As you hide amongst the debris of life

Hiding in your cave of broken ties

And black, lonely artificial highs


You can choose to walk your path

Of pain and hurt, alone

Or you can take my hand and throw

Aside the waste and roam


Amongst the rainbows in the mist

Where there is sunshine just beyond

Take a leap of faith

Believe in yourself again

And I will believe in you too.


All will believe in you

If you believe in you

Please believe in you


I believe in you.


When it was over, and the beauty of it all had ended, a low hum seemed to continue on the christened air. It was the sound of nothing, and yet of everything; of an ethereal mysticism that appears only in life’s rare moments of pain and perfection conjoined. The privileged found themselves disoriented, adrift; Jessie had spoken to all of them and, in their vulnerability fueled by the artifice of wine-soaked gaiety and false pleasure, she had caught them off guard. Charlie broke out of it first, gazing around the well-appointed restaurant to see, for the umpteenth time, how his girl affected those who saw her perform live. He was shocked and startled when he looked behind him and met Stephen’s serious, warning eyes, for he hadn’t realized the Drifters gang was even there, never mind so close. His heart hit the ground, exposing the first serious cracks of apprehension, when he saw Josh and the expression on his face. Charlie’s old friend was not clapping, as was everyone else in the room, enthusiastically and passionately.

Not surprisingly, Jessie garnered a standing ovation. Chairs screeched and scraped, nudging people out of their reveries, floating them back to earth as they rose, faces honest and authentic, while Charlie, Stephen and Josh remained seated momentarily. Stephen watched as Charlie’s expression turned to consternation and then something akin to fear when his eyes discovered Josh. Then, his face a mask, Charlie turned back towards Jessie and stood, and so did Steve. They clapped along with the others, but it took Josh a few extended minutes to come out of the bubble in which she seemed to encase him.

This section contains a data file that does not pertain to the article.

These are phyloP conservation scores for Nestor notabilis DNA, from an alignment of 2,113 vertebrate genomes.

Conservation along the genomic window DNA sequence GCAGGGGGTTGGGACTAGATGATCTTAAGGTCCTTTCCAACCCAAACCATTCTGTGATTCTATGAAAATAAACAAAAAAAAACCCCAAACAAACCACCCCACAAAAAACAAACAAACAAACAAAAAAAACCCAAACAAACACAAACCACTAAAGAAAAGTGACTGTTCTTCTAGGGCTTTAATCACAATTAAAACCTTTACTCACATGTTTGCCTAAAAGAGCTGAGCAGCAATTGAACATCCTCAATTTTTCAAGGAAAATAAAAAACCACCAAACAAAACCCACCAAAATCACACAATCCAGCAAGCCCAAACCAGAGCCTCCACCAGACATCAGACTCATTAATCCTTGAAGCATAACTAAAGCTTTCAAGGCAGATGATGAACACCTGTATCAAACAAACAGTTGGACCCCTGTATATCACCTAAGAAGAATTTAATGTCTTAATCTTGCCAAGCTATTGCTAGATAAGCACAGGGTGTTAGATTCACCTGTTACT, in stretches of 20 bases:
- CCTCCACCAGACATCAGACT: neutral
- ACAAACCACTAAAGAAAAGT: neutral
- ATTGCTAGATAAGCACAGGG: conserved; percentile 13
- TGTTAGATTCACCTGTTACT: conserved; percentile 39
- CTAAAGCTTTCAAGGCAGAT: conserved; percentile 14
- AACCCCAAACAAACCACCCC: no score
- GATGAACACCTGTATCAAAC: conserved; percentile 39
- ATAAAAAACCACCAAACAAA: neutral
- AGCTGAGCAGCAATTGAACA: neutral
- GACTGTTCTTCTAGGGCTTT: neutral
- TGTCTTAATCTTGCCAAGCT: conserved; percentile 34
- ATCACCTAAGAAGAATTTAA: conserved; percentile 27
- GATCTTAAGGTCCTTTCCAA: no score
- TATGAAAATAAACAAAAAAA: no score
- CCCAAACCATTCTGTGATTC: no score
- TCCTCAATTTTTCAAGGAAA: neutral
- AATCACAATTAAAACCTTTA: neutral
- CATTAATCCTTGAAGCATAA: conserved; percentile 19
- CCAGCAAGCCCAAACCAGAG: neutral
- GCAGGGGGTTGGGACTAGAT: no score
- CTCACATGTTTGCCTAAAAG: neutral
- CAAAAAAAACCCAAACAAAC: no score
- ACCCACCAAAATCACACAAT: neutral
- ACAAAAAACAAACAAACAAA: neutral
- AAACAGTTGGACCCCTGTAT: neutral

He was enduring the most difficult torment of his life. Jessie was deeply infatuated with him – that was clear, because he knew she hadn’t planned to sing that song and yet, despite its message of promise and hope, he felt he had lost something genuine and sincere despite gaining a knowledge that pierced his heart with its truth. She had discreetly met his gaze more than once during the evening as she ate. The message that she understood their connection was clear, if fraught with electricity and angst. But now – as Josh watched the lights dim and Jessie and Christian embrace, in his peripheral vision he could see Charlie framed there as well.

For the first time in ages Josh ached for a drink, something that would do the job hard and fast. Because it seemed, as Jessie subsequently returned to Charlie, that the deed was done. This entire room was on their side, and so was the city, the province, the world. What was Josh but a plaything – albeit a serious plaything – but one whom Jessie had not the power to hold on to? Or, likely, the will, he told himself.

Most of his friends were so ecstatic over the performance they hardly noticed Josh’s grey face and the green tinge around his eyes, or how often he looked at the drinks held and enjoyed by other patrons. But Stephen was acutely aware. He had also seen the look on Charlie’s face and wondered what it meant, how much he knew. He and Josh hadn’t spoken much since he found Josh and Jessie together, and he felt badly about that. It wasn’t like you could control whom you fall in love with. He should have been there for his friend, who was clearly suffering tonight. So he sent Josh a look of understanding, and hoped he recognized the inherent attempt at reconciliation. Josh did, but he turned away. He didn’t want anyone to sense what he was going through. He wanted to leave but he couldn’t bear not being in the same room with Jessie. He willed himself to look over at her. She never failed to amaze him. Now she was eating a rich chocolate mousse, playing with the spoon as if she were a child and not the beguiling performer that commanded the room a short time ago. Charlie was silent. As Jessie sensed Josh looking at her, Charlie turned too, this time, and his eyes held legions of unspoken words and veiled threats.

And there they were, Jessie and Josh, visibly melting in their loss of each other like chocolate bars left on the beach in summer; delicious – perhaps sinful -pleasure, left to die. For that was where they were heading that night – towards an inevitable, excruciating defeat.